A draft U.N. scientific report, due for publication in October about ways to achieve the goals of the 2015 Paris climate agreement, is likely to boost such “carbon dioxide removal” (CDR) technologies.

Until now, such CDR has often been bundled with other more exotic and risky “geoengineering” technologies such as spraying chemicals into the upper atmosphere to dim sunlight.

But the draft by the Intergovernmental Panel on Climate Change, seen by Reuters, categorizes CDR for the first time as “mitigation,” the mainstream term used for cutting greenhouse gas emissions.

($1 = 0.9957 Swiss francs)

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Sucking Carbon From Air, Swiss Firm Wins New Funds for Climate Fix

A small Swiss company won $31 million in new investment on Tuesday to suck carbon dioxide from thin air as part of a fledgling, costly technology that may gain wider acceptance from governments in 2018 as a way to slow climate change.

Climeworks AG, which uses high-tech filters and fans to extract carbon dioxide from the atmosphere at a cost of about $600 a ton, raised the money from investors including Zurich Cantonal Bank.

“It’s all about cost reductions,” Jan Wurzbacher, a co-founder and co-CEO of Climeworks, told Reuters of how the company would use the funds.

Extracting vast amounts of carbon dioxide from the atmosphere could help to limit global warming, blamed for causing more heatwaves, wildfires, floods and rising sea levels.

The company says it has a long-term “vision” of capturing one percent of man-made carbon dioxide emissions by 2025.

But that is a far off. Its capacity is just 1,000 tons of carbon dioxide a year while global emissions totalled 32.5 billion tons in 2017, according to the International Energy Agency.

And costs are now too high.

In June, however, Climeworks’ main rival, Canadian-based Carbon Engineering, outlined the design of a plant that it said could extract carbon dioxide from the air for perhaps as little as $94 a ton.

That could make the technology more feasible if governments jack up penalties for carbon emissions this century. In a European market, carbon emissions prices are now about 21 euros a ton.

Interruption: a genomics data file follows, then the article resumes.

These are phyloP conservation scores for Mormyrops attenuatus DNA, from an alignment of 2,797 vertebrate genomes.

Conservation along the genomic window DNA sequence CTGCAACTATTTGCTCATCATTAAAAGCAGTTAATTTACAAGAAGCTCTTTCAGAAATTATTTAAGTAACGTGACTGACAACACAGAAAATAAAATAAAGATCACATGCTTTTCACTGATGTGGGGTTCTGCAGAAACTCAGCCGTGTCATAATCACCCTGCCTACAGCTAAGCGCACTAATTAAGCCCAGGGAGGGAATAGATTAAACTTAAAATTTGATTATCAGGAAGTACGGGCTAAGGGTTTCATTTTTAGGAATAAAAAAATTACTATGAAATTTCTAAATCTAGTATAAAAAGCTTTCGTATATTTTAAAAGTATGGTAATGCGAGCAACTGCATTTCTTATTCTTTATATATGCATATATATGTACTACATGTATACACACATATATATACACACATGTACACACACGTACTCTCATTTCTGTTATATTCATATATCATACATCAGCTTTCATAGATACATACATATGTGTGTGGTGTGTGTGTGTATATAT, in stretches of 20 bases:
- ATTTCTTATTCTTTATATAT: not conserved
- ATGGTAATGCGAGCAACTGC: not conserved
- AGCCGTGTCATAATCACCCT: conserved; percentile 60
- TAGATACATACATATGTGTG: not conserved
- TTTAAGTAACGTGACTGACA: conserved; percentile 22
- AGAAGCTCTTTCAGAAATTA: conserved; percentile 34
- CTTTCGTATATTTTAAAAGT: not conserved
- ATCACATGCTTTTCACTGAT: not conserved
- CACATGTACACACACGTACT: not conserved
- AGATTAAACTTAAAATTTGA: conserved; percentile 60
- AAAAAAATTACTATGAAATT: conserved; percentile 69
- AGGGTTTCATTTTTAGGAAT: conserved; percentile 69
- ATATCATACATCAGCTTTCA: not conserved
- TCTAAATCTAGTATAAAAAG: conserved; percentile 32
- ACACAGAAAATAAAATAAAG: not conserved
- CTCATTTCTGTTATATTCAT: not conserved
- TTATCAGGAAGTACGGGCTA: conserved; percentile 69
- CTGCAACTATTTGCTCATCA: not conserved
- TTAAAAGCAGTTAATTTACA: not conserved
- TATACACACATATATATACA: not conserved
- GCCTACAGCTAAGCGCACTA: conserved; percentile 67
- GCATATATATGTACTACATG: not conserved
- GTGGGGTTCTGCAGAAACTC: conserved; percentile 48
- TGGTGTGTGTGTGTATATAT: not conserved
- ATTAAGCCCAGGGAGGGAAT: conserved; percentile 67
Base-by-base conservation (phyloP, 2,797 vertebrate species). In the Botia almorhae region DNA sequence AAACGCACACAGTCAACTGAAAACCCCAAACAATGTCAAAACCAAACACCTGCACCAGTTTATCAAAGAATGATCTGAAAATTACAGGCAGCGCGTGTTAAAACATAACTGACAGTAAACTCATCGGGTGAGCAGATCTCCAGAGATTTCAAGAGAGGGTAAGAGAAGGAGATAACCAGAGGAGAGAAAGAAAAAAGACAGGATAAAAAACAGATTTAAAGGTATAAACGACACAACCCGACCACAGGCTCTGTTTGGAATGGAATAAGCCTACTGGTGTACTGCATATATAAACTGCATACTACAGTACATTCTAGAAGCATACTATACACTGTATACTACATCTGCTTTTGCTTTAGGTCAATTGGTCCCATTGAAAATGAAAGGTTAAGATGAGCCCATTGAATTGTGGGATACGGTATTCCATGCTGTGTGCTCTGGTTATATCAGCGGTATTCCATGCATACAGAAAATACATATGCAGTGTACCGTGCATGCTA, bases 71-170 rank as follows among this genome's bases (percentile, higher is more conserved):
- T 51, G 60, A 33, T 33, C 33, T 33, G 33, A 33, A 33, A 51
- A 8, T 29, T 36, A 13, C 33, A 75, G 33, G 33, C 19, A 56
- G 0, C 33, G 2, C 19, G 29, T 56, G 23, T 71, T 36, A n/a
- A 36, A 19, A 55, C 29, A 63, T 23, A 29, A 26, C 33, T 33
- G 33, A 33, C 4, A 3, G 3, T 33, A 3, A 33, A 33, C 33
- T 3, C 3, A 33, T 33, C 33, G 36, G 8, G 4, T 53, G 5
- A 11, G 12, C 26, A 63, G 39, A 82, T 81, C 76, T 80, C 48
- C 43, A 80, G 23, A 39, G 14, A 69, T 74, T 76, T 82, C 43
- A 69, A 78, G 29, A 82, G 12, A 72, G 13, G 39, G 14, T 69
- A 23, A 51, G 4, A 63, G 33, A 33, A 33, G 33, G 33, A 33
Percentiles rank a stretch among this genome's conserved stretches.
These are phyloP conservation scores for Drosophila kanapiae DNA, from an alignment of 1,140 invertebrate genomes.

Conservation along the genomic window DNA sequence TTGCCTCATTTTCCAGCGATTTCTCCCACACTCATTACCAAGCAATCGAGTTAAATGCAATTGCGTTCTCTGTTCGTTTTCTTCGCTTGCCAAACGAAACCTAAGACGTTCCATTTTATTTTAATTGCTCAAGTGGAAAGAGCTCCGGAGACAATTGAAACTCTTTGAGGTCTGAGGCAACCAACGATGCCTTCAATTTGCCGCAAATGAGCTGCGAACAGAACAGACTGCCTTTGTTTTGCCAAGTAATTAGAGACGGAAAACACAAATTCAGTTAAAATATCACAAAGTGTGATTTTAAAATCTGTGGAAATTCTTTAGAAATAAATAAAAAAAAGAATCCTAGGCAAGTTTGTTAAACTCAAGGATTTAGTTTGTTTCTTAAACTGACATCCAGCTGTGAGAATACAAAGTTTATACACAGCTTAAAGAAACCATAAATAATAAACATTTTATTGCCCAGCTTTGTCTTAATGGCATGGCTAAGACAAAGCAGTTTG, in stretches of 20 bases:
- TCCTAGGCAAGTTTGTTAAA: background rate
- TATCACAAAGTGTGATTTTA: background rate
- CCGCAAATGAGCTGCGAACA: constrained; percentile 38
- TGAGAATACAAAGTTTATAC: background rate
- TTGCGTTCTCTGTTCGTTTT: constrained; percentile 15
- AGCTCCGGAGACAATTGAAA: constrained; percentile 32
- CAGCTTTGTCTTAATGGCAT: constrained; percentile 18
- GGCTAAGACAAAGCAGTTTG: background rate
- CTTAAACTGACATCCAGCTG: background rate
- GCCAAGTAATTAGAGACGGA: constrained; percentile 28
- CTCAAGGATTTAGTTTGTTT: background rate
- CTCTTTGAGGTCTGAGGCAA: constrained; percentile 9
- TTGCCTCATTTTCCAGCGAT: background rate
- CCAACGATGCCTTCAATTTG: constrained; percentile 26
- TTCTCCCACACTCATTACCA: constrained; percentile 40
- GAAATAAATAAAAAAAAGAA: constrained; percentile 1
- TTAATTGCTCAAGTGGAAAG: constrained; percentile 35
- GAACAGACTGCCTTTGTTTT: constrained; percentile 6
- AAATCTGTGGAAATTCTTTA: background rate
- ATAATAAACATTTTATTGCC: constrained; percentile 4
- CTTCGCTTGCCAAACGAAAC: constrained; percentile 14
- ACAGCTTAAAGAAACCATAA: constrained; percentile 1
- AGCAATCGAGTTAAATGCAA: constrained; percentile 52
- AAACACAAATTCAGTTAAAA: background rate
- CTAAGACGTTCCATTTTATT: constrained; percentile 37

Climework’s industrial plant in Switzerland now sells carbon dioxide to nearby greenhouses as an airborne fertilizer for tomatoes or cucumbers. It also has a project in Iceland where the gas is buried deep underground.

After the new round, investments in Climeworks’s technology total about $50 million, it said. The company has expanded to 60 employees from 30 since the start of 2017.

A draft U.N. scientific report, due for publication in October about ways to achieve the goals of the 2015 Paris climate agreement, is likely to boost such “carbon dioxide removal” (CDR) technologies.

Until now, such CDR has often been bundled with other more exotic and risky “geoengineering” technologies such as spraying chemicals into the upper atmosphere to dim sunlight.

But the draft by the Intergovernmental Panel on Climate Change, seen by Reuters, categorizes CDR for the first time as “mitigation,” the mainstream term used for cutting greenhouse gas emissions.

($1 = 0.9957 Swiss francs)

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US Ready for Talks When It’s Clear North Korea Will Denuclearize

The United States is ready for talks with North Korea when it’s clear it will follow through on its commitment to denuclearize, the State Department said Tuesday after a planned visit to Pyongyang by top diplomat Mike Pompeo was shelved.

On Friday, President Donald Trump directed Pompeo to delay his trip, which had been slated for early this week, citing insufficient progress on getting the authoritarian regime to abandon its nuclear weapons, as agreed upon with leader Kim Jong Un in June.

Pompeo’s spokeswoman Heather Nauert declined to comment on reports that a tough-worded letter from an aide to Kim had derailed what would have been Pompeo’s fourth visit to North Korea this year.

Nauert said the president and his national security team, including Pompeo and national security adviser John Bolton, had judged that “now is not the right time to travel.” However, she said diplomatic efforts are “ongoing” though she could not say whether there had been communications between the State Department and North Korea since Friday.